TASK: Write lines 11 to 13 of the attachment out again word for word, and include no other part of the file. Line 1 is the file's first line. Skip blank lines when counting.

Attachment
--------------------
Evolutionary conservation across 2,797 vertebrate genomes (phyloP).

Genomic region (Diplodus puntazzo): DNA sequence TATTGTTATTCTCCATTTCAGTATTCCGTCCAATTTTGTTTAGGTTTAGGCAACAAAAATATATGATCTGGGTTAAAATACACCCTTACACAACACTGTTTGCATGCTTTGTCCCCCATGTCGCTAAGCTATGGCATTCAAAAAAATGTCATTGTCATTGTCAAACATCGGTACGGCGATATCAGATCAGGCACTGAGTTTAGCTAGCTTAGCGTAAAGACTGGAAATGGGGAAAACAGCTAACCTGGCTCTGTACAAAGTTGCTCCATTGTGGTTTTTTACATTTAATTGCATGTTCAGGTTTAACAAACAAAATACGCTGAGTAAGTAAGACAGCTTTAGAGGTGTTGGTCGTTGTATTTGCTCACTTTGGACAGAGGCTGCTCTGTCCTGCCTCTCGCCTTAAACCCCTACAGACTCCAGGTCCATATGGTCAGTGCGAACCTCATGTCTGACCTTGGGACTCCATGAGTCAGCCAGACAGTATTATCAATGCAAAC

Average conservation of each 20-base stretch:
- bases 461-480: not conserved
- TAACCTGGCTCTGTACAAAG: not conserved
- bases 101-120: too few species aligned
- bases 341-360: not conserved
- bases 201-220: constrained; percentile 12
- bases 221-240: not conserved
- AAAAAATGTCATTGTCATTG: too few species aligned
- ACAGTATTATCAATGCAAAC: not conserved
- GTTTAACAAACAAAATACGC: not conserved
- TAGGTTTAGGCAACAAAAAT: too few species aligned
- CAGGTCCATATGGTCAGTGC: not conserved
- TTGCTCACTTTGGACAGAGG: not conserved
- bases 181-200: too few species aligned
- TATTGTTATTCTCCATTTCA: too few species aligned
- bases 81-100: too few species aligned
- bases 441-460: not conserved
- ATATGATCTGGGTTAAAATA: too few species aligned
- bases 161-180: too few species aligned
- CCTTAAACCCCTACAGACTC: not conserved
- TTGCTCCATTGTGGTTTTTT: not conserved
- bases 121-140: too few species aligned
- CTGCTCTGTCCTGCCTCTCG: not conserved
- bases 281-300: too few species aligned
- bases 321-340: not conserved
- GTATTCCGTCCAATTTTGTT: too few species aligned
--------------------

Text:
- ACAGTATTATCAATGCAAAC: not conserved
- GTTTAACAAACAAAATACGC: not conserved
- TAGGTTTAGGCAACAAAAAT: too few species aligned